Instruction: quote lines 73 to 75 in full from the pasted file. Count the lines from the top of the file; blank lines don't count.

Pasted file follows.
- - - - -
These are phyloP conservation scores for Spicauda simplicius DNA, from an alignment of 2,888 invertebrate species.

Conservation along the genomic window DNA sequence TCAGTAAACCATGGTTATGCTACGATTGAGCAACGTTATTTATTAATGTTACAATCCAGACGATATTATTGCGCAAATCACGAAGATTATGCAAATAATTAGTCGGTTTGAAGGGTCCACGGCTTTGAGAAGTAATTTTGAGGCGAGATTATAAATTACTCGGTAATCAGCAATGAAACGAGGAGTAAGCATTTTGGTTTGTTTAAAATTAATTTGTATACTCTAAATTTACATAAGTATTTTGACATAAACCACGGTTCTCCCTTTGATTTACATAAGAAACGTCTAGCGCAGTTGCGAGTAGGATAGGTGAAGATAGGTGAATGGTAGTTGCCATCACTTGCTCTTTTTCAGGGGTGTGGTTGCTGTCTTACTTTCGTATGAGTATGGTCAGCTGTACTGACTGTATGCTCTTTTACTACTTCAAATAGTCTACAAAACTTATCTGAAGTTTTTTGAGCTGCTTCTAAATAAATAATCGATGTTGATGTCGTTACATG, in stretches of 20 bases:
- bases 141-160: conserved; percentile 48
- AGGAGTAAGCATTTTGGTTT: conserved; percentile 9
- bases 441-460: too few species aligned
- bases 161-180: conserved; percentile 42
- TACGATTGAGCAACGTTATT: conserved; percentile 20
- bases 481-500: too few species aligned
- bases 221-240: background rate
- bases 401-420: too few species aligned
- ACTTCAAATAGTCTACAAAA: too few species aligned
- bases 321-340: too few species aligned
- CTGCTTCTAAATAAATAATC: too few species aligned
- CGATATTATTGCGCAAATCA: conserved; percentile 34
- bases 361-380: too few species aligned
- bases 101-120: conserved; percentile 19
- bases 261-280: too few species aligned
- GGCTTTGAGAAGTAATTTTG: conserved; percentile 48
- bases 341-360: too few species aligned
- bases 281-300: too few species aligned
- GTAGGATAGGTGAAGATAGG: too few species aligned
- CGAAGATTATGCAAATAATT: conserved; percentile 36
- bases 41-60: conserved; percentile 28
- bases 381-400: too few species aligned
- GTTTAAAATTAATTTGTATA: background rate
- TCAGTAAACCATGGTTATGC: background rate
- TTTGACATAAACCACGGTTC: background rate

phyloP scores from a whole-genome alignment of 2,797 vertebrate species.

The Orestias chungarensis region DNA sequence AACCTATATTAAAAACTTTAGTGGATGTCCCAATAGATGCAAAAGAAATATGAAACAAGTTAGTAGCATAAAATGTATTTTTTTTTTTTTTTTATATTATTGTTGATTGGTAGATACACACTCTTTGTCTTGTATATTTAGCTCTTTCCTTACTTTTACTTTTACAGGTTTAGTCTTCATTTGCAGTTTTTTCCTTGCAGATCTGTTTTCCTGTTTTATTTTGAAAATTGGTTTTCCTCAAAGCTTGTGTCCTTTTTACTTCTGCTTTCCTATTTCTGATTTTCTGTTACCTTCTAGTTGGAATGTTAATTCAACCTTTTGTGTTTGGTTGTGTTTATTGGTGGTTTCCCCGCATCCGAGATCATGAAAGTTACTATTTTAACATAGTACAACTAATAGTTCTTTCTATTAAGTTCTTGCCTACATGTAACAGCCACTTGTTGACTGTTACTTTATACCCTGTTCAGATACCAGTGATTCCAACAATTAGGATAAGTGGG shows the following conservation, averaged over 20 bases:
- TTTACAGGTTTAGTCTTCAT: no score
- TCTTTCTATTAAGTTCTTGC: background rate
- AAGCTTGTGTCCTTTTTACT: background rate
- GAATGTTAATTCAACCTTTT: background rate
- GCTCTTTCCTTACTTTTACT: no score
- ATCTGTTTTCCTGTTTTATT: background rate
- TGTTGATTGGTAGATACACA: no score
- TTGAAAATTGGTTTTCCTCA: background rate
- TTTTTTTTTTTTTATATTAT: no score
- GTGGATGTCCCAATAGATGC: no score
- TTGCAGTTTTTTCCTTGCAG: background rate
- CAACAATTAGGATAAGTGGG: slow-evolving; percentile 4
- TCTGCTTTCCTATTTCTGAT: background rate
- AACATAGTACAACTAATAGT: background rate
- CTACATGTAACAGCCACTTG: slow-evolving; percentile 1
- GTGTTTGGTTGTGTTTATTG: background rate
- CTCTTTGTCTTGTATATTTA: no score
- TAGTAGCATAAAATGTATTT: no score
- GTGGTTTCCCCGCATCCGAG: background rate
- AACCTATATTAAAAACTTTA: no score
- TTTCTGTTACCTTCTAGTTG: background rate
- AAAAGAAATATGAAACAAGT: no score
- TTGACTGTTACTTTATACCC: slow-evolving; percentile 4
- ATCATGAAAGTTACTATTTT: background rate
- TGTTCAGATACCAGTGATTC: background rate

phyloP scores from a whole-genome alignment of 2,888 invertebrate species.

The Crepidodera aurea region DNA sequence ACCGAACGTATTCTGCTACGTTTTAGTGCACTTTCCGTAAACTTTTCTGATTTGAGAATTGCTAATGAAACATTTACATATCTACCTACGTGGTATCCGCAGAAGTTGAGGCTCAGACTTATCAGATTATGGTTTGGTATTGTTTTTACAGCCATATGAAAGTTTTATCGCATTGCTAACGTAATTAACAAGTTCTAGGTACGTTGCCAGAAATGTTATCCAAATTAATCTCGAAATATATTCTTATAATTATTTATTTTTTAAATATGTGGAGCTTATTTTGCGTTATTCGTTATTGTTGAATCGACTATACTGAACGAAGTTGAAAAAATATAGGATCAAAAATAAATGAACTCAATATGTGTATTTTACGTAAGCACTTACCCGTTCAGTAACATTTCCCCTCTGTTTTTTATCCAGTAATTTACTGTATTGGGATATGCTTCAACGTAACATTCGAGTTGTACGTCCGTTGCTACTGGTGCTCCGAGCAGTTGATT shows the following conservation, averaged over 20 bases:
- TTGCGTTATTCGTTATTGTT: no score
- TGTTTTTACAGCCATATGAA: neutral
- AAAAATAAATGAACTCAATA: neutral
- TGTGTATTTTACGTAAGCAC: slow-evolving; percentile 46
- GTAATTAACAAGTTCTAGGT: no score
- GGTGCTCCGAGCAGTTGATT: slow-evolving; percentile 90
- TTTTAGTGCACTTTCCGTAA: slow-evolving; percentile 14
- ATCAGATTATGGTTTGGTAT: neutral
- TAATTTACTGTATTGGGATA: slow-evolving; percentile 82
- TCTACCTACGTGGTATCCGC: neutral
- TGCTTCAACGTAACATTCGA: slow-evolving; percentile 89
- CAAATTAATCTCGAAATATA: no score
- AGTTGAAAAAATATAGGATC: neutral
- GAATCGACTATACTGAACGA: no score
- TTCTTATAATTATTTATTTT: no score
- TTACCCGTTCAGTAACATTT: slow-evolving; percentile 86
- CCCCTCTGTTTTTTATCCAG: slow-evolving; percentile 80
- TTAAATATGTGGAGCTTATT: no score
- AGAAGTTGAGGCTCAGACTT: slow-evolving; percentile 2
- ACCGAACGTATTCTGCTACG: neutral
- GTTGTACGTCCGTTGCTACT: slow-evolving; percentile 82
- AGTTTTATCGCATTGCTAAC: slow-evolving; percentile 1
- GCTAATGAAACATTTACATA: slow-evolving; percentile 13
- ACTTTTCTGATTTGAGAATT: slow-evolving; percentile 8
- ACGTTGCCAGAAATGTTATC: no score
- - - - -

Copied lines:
- CCCCTCTGTTTTTTATCCAG: slow-evolving; percentile 80
- TTAAATATGTGGAGCTTATT: no score
- AGAAGTTGAGGCTCAGACTT: slow-evolving; percentile 2